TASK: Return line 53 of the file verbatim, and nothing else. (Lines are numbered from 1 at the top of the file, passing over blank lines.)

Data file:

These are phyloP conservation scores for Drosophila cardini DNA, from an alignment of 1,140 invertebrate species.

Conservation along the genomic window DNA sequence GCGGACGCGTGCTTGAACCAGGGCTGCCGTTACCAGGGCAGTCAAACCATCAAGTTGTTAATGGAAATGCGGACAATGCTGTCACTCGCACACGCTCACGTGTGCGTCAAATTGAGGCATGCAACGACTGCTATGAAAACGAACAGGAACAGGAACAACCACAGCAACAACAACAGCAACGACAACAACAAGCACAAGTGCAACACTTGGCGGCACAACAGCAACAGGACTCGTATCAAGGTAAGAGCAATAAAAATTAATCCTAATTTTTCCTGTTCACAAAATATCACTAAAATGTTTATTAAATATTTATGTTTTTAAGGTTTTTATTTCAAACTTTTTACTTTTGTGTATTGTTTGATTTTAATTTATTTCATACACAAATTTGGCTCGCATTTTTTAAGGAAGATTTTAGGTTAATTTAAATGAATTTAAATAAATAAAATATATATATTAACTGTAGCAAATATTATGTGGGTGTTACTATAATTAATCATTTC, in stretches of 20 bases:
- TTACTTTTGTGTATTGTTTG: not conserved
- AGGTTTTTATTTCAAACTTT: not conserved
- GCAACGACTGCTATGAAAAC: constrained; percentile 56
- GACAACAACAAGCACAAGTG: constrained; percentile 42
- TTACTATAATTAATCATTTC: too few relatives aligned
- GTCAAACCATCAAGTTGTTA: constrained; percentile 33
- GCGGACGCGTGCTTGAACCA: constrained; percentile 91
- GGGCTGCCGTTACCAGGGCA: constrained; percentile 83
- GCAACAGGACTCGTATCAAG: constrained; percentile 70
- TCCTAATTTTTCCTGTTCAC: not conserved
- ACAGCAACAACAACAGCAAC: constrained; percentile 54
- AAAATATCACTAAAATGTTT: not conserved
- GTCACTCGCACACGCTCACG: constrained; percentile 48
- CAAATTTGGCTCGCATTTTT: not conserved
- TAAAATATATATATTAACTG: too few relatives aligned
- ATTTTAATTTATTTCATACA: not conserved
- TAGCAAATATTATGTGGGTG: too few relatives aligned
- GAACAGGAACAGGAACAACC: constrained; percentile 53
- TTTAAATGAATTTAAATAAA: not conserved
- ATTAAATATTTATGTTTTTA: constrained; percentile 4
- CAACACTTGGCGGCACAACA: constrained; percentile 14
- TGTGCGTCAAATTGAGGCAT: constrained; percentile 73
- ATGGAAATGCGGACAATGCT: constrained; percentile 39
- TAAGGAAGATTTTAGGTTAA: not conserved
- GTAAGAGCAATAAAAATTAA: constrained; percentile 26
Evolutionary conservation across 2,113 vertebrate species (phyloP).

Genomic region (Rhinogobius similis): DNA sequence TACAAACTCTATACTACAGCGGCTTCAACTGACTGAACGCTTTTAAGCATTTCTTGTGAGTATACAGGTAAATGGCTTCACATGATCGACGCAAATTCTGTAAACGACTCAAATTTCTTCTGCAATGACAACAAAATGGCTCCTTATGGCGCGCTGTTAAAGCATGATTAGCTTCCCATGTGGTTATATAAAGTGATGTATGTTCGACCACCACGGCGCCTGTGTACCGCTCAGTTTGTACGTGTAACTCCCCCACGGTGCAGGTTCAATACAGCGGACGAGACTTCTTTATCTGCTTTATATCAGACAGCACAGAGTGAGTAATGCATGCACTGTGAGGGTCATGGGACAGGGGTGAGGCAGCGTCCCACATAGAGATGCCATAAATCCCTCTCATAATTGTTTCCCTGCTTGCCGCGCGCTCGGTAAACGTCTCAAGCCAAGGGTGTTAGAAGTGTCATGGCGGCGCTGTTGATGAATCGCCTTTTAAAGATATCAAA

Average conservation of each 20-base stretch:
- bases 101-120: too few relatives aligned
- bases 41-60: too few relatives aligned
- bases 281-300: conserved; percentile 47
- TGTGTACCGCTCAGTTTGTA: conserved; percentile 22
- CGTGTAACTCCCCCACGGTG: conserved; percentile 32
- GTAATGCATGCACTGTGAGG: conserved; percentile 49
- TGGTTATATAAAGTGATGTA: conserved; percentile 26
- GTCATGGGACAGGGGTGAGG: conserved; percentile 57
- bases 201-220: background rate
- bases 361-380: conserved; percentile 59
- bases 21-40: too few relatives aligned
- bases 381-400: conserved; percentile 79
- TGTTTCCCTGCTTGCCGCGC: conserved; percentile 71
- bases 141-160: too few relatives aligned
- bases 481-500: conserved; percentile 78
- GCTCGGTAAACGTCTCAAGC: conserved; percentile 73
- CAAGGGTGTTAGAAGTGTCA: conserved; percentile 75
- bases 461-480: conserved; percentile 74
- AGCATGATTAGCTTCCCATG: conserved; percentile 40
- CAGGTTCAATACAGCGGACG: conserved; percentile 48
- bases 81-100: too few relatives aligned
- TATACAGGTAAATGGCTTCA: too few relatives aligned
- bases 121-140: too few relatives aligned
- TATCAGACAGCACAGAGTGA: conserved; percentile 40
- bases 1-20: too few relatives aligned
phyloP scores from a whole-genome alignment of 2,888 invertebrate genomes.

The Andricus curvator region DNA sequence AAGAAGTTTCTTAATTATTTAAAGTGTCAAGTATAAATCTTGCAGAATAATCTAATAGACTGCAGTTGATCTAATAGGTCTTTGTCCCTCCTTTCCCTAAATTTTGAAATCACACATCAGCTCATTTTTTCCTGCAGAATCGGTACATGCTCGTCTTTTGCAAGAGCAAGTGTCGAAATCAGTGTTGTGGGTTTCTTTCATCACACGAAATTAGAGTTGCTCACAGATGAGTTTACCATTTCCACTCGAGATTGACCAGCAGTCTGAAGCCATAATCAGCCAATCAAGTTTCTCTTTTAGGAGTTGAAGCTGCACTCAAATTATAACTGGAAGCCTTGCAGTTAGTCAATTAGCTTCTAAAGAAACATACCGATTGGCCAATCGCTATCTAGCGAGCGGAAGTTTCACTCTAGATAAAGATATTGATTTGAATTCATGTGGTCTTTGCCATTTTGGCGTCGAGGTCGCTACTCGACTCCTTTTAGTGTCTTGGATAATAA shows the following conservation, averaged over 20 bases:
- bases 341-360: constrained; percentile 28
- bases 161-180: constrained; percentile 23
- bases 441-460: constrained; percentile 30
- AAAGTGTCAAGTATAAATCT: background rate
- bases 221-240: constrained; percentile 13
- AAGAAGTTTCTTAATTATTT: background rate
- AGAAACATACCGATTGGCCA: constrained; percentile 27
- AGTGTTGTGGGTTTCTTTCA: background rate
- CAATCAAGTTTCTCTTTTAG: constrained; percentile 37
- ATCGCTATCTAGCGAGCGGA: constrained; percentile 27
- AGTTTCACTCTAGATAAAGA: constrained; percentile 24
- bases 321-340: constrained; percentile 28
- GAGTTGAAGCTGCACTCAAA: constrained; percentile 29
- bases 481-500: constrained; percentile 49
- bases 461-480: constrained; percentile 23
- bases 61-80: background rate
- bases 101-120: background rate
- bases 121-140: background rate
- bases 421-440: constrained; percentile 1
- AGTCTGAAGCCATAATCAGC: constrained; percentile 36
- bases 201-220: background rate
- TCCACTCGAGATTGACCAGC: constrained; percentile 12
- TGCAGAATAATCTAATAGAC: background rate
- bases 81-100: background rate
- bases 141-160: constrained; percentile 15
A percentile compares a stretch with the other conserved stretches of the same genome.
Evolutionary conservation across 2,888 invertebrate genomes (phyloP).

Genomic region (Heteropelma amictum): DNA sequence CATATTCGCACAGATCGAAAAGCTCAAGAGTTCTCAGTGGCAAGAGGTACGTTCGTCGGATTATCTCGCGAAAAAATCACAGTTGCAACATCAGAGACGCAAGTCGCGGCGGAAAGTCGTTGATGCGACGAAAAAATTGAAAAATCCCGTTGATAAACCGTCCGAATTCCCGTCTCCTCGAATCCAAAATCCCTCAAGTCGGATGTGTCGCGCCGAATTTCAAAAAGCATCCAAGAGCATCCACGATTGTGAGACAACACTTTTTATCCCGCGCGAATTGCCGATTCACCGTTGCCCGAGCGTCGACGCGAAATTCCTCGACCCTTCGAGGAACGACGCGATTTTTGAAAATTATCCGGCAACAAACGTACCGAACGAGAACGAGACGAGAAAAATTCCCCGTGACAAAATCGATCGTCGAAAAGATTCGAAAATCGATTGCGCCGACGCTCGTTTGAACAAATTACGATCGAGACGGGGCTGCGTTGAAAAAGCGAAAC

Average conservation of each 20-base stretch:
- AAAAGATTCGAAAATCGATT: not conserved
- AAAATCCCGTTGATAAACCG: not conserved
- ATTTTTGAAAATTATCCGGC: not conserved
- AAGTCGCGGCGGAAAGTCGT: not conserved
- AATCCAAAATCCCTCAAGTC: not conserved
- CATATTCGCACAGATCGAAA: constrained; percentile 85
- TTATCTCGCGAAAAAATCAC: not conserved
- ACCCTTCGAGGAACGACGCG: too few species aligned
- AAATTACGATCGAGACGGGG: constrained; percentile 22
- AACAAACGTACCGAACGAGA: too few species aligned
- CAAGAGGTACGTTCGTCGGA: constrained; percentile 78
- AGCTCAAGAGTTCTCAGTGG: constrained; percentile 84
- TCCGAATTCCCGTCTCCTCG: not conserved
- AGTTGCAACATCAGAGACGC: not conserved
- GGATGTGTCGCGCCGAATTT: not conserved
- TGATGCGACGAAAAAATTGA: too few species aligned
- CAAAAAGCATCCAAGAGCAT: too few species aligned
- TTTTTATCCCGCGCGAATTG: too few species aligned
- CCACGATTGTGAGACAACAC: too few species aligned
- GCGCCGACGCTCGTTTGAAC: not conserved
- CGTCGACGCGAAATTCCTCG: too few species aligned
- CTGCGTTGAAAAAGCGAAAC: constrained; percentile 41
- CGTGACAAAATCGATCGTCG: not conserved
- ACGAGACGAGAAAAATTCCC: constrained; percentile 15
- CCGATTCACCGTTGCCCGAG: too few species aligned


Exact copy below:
- bases 121-140: too few relatives aligned